How to Prevent Workplace Eye Injuries

safety eyeglass ppe to prevent eye injury

The good news is that most eye injuries in the workplace are preventable. Below are effective eye safety tips in the workplace:

1. Provide Safety Tools and Equipment

Employers are responsible for providing Personal Protective Equipment (PPE) tailored to the specific risks of their workplace. This includes eye safety glasses for general protection, goggles for tighter seal against dust and liquids, and face shields for extensive coverage against impacts and splashes. Selecting the right PPE based on a thorough hazard assessment ensures employees have the protection they need against the eye risks they face.

2. Display Safety Signs

Effective communication through clear and visible signage is crucial in alerting employees to potential eye hazards. Signs should be placed in strategic locations, such as entry points to hazardous areas, to remind workers to wear the necessary eye protection. These signs should comply with OSHA's specifications for safety signage, using universally recognized symbols and language to ensure understanding by all employees.

3. Conduct Eye Safety Training

Regular, comprehensive training programs are vital in educating employees about eye safety. This training should cover the identification of eye hazards, correct use and maintenance of eye protection equipment, and emergency response procedures, such as the use of eye wash stations. Interactive and engaging training sessions help reinforce the importance of eye safety and ensure that employees are knowledgeable about protecting themselves.

4. Install Safety Eye Wash Stations

In environments where chemical exposure is a risk, having easily accessible, well-maintained safety eye wash stations is a critical safety feature. Stations must be tested regularly to ensure they function correctly and are contaminant-free. Quick access to emergency eyewash stations in facilities can drastically reduce the severity of chemical burns and other eye injury.

5. Wear Appropriate PPE

Employees must consistently wear the correct PPE for their specific tasks. This involves ensuring that the equipment fits properly, provides adequate protection, and does not impair vision or movement.

6. Take Eye Breaks

Regular breaks from continuous focus, especially on computer screens, can help reduce the risk of eye strain and fatigue. The 20-20-20 rule—looking 20 feet away for 20 seconds every 20 minutes—can be an effective practice to minimize eye strain.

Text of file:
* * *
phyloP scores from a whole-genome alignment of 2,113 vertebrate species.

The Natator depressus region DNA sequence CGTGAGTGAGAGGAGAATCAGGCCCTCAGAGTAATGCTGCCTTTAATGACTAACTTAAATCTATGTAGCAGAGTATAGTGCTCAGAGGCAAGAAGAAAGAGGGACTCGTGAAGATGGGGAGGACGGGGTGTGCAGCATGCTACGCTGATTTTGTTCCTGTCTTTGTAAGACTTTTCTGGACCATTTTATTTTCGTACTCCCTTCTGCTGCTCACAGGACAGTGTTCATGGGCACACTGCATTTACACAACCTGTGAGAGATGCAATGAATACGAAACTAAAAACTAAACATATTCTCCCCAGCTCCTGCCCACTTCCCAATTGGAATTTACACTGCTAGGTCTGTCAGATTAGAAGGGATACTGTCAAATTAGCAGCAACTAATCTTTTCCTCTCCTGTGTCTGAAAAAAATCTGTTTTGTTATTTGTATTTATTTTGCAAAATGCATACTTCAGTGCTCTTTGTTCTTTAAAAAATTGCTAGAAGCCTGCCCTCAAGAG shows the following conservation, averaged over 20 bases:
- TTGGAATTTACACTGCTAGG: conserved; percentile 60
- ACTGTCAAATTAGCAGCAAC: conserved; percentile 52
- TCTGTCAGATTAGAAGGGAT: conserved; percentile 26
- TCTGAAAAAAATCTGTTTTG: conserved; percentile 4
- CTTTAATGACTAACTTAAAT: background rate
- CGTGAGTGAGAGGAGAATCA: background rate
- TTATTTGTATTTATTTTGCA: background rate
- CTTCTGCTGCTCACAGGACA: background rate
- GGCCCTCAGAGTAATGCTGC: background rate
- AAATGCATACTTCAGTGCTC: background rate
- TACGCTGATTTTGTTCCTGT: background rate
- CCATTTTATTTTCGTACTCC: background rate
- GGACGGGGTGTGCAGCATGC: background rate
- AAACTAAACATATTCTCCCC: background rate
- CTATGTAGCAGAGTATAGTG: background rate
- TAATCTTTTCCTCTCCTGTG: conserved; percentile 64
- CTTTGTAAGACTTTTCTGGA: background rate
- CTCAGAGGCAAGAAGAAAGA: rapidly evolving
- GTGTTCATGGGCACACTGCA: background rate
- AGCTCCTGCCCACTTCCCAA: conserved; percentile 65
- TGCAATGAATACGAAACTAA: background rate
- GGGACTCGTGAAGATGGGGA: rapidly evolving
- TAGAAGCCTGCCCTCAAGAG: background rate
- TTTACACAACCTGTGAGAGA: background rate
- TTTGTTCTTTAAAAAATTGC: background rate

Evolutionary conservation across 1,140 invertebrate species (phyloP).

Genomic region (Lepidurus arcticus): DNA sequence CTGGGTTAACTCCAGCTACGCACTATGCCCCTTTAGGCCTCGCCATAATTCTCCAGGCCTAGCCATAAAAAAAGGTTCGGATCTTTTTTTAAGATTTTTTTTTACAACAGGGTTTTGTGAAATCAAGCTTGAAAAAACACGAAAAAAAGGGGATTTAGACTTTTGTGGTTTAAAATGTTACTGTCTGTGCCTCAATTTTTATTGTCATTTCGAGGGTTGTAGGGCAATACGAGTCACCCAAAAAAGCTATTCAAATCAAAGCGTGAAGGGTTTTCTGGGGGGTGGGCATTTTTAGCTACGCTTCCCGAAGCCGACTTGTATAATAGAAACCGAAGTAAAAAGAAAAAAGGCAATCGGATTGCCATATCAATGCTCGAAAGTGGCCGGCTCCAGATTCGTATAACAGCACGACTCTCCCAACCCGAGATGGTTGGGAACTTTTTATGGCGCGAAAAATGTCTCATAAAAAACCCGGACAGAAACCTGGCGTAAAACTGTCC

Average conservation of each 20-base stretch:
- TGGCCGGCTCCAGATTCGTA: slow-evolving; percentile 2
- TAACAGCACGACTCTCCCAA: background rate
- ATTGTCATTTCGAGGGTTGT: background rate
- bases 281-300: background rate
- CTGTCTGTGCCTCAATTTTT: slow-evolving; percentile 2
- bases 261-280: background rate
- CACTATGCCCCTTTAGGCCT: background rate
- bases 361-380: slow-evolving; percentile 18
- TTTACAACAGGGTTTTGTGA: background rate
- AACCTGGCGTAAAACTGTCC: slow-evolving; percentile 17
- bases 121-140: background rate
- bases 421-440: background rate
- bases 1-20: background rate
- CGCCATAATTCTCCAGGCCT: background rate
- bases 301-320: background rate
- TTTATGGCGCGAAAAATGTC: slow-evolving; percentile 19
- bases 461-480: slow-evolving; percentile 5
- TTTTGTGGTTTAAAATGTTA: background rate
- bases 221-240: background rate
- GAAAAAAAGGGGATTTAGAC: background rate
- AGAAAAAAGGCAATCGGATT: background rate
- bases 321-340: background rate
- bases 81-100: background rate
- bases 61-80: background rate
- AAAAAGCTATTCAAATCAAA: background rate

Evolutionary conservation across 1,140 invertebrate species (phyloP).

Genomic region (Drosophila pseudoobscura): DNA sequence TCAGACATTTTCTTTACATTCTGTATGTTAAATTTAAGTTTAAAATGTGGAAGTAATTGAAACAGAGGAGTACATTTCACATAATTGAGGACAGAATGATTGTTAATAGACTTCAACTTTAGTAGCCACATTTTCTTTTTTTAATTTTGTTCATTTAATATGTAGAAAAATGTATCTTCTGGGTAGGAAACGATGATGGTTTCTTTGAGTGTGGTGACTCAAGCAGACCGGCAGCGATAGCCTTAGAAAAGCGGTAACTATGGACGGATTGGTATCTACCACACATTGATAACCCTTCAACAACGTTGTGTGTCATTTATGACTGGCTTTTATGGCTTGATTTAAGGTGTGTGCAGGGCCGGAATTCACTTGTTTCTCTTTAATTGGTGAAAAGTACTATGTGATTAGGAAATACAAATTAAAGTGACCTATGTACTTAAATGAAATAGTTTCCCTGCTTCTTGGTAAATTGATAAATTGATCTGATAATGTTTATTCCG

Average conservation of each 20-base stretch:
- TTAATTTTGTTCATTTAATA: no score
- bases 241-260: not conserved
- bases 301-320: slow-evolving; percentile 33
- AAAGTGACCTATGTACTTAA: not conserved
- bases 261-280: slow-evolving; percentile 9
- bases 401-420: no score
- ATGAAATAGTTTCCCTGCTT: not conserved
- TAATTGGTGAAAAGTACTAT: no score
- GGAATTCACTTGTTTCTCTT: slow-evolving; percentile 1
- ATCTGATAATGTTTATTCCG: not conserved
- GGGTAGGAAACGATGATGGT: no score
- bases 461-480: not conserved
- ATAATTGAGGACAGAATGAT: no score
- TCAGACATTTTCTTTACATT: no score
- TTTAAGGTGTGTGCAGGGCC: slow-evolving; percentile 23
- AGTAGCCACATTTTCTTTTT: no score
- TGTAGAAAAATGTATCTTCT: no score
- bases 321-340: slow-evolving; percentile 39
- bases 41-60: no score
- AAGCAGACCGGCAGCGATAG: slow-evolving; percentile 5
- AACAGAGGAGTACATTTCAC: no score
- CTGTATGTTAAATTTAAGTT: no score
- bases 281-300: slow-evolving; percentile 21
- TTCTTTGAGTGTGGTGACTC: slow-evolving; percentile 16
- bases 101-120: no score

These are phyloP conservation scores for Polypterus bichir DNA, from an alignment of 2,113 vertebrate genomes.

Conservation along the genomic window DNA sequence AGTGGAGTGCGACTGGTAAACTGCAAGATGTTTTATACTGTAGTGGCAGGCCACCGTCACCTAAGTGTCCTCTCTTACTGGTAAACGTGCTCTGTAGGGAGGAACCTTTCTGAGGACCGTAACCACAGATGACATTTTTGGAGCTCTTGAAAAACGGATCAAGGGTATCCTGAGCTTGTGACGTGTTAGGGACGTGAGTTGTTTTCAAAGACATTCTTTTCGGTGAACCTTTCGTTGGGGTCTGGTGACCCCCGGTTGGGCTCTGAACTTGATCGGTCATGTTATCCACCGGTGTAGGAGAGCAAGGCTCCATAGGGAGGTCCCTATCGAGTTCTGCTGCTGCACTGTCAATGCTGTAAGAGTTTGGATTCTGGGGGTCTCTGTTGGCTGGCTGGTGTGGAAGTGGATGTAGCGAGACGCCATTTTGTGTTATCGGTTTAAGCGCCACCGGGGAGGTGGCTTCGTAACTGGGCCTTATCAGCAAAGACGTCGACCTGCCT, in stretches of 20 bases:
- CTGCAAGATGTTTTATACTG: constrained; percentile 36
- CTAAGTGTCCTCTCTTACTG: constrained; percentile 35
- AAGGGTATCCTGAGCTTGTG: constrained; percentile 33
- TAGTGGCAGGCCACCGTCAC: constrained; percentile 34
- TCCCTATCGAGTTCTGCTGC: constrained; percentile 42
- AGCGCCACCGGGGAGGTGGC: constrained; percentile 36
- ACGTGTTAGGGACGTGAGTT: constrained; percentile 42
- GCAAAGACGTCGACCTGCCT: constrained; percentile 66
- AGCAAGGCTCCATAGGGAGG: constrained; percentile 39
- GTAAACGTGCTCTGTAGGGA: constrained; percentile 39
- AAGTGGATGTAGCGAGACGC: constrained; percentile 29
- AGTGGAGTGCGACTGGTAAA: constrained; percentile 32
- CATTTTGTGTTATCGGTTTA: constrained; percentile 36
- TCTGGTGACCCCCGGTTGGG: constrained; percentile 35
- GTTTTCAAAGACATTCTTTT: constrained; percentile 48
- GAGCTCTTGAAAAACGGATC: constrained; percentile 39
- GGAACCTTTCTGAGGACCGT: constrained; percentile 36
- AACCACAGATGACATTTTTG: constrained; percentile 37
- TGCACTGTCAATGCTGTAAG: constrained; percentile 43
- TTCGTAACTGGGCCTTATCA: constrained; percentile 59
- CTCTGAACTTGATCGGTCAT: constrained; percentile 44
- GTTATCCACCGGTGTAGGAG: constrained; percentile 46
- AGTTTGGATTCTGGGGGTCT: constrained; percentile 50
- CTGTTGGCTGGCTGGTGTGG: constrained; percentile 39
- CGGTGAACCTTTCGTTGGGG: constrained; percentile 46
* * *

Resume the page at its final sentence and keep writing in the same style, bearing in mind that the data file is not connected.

OSHA Requirements for Eye Safety

The Occupational Safety and Health Administration (OSHA) plays a crucial role in ensuring workplace safety. The OSHA standard concerning eye safety and protection, specifically under 29 CFR 1910.133, mandates that employers must provide suitable eye and face protection for employees exposed to eye hazards. This includes protection from flying particles, molten metal, liquid chemicals, acids, caustic liquids, chemical gases, vapors, and harmful light radiation.

Additionally, if employees need prescription lenses, the protective equipment must accommodate these without compromising safety or comfort. The standard emphasizes using protective eyewear that meets the ANSI Z87.1 requirements for impact resistance and other safety criteria, ensuring a baseline of protection for workers across various industries.


First Aid Eye Injury Treatment

performing first aid on one eye injury

Proper first aid for eye injuries can prevent further damage and promote quicker recovery. Here’s a detailed look at first aid procedures for various types of eye injury:

General Tips:

  • Stay calm and avoid rubbing your eyes. Rubbing can worsen eye injury and introduce contaminants.
  • Remove contact lenses if possible. In case of chemical splashes, keep the eyelids open and flush continuously with clean water or eyewash solution.

Sand, Dust, or Other Small Particles

Symptoms of having sand, dust, dirt, or small particles in the eye include feeling discomfort or irritation, experiencing redness, excessive tearing, and the sensation that something is stuck in the eye.

First Aid:

  • Do not rub the eye, as this might scratch the cornea.
  • Blink several times to allow tears to wash the particle out.
  • Pull the upper eyelid out and down over the lower eyelid to dislodge the foreign object.
  • If the particle does not come out, rinse the eye gently in the emergency eyewash station.
  • Seek medical attention if the discomfort persists after flushing.

If Hit in the Eye